1. The Polar Music Prize Ceremony
2. Childhood and education
3. An uncompromising vision
4. Mixing and experimenting
5. Re-ligio
6. The passion of St John
2002 Laureate


The 2002 Polar Music Prize is awarded to Sofia Gubaidulina, whose intensely expressive and deeply personal musical idiom has the ability to speak to an ever-growing audience of listeners all over the world.


Gubaidulina on stage with 2002's other Laureate Miriam Makeba at the prize ceremony

Stockholm, May 2002

The 11th Polar Music Prize Ceremony was held at Berwaldhallen, Stockholm in the May of 2002. The evening continued with a banquet in Vinterträdgården at Stockholm’s Grand Hôtel.

HM King Carl XVI Gustaf presented the Prize to the two Laureates Sofia Gubaidulina and Miriam Makeba.

The citation for Sofia Gubaidulina was read by Swedish composer and The Royal Swedish Academy of Music member Karin Rehnqvist, and the citation for Miriam Makeba was read by South African social rights activist and bishop Desmond Tutu.

Special arrangements of the Laureates’ music was performed by the Swedish Radio Symphony Orchestra and an amazing line up of international and Swedish artists honoured the Laureates by performing their music both at the ceremony and banquet.

The event was broadcast live on Swedish national television (TV4).

Gubaidulina with the Polar Music Prize Diploma

Citation for Sofia Gubaidulina read by Karin Rehnqvist.

Sofia Gubaidulina receiving the prize from HM King Carl XVI Gustaf.

Childhood and education

Sofia Gubaidulina was born on October 24, 1931 in Chistopol in what was then the Tatar Autonomous Soviet Socialist Republic, a part of the Russian SFSR and the Soviet Union. After instruction in piano and composition at the Kazan Conservatory, she went on to study composition at the Moscow Conservatory first under the guidance of Nikolai Peiko, and later under Vissarion Shebalin.

Nikolai Peiko: "Symphony No. 4"

An uncompromising vision

Gubaidulina’s uncompromising dedication to her artistic vision did not always cohere with the rigid guidelines that defined the Soviet musical establishment, but her music was nonetheless championed in Russia by a number of devoted performers, including Vladimir Tonkha, Friedrich Lips, Mark Pekarsky, and Valery Popov.

And with the help and determined advocacy of Gidon Kremer, to whom Gubaidulina's masterful violin concerto Offertorium was dedicated, the composer gained international attention in the early 1980s.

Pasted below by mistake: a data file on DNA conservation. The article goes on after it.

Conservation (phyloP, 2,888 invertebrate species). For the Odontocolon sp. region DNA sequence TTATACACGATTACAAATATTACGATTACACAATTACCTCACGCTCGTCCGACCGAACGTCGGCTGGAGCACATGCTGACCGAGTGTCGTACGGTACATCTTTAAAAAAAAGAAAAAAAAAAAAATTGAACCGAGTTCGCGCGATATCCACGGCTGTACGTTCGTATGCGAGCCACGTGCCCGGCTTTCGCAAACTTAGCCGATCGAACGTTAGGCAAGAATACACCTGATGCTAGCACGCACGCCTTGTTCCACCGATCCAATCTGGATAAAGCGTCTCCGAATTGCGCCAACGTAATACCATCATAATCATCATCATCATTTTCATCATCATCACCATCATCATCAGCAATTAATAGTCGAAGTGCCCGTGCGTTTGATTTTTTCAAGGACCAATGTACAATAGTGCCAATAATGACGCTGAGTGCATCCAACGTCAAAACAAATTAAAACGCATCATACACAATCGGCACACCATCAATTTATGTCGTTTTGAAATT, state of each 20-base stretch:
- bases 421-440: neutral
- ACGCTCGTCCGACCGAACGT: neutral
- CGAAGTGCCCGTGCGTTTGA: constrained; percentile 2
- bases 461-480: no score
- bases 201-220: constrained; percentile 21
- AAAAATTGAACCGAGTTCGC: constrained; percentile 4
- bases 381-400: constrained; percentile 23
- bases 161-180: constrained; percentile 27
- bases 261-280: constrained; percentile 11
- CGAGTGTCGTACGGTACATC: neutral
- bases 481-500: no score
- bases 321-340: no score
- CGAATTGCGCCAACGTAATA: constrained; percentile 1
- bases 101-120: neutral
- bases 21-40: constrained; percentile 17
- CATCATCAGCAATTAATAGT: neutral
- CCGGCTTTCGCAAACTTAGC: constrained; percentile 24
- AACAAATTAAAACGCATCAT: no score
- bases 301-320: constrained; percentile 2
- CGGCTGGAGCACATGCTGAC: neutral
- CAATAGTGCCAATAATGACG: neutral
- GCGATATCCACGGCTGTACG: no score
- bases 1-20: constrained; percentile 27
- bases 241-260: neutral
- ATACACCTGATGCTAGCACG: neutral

Sofia Gubaidulina in 1981 (Source: Wikimedia Commons)

Sofia Gubaidulina: Offertorium

Mixing influences and experimenting

Gubaidulina is the author of symphonic and choral works, two cello concerti, a viola concerto, four string quartets, a string trio, works for percussion ensemble, and many works for nonstandard instruments and distinctive combinations of instruments.

Gubaidulina's compositional interests have been stimulated by the tactile exploration and improvisation with rare Russian, Caucasian, and Asian folk and ritual instruments collected by the "Astraea" ensemble, of which she was a co-founder, by the rapid absorption and personalization of contemporary Western musical techniques, a characteristic, too, of other Soviet composers of the post-Stalin generation including Edison Denisov and Alfred Schnittke.

Her scores frequently explore unconventional techniques of sound production. Gubaidulina's music is marked by the use of unusual instrumental combinations. Seven Words was composed for the chromatic button accordion bayan, violoncello and strings; Et exspecto (1986), a sonata in five movements, Silenzio (1992) for bayan, violin and violoncello.

Edison Denisov (Source: Wikimedia Commons)

Alfred Schnittke (Source: Wikimedia Commons)

Astraea Improvisation

I am that place where east and west meet

Sofia Gubaidulina


Gubaidulina is a deeply devout Christian and has always striven for the spiritual dimension in her music – a dimension revealed through mysticism and Christian symbolism by a deep-rooted belief in the mystical properties of music. Re-ligio symbolizes "the re-tying of a bond and restoring the legato of life" she says. The cross, and crossing then become logical symbols in her composition, in the crossings of artistic expressions, of instruments and of sound vs. silence.

Anne-Sophie Mutter performing Gubaidulina: "In tempus praesens (fragmento de la cadencia)"

The Resurrection part, initially planned as the ending, already influenced the composition of the entire Passion; this formed the basis of the structure, which is determined to a large extent by the succession of Gospel and Revelation texts. While working on the "Passion" I had to separate thoughts of the Resurrection from the actual "Passion.

Sofia Gubaidulina's Seven Words performed in Eurythmy.

The passion of St John

A major triumph of the recent past was the premiere in 2002 of the monumental two-part cycle, Passion and Resurrection of Jesus Christ according to St. John, commissioned respectively by the International Bachakademie Stuttgart and the Norddeutscher Rundfunk, Hamburg.

Vocal soloists and choir of the Maryinsky Theatre in St. Petersburg, the St. Petersburg Chamber Choir as well as the North German Radio Choir and Symphony Orchestra under the direction of Valery Gergiev.

Swedish Radio Symphony Orchestra: "Johannes-Ostern" by Sofia Gubaidulina

Content of biography is presented here as it was published in 2012.

All pictures from the ceremony and the banquet by © Polar Music Prize.

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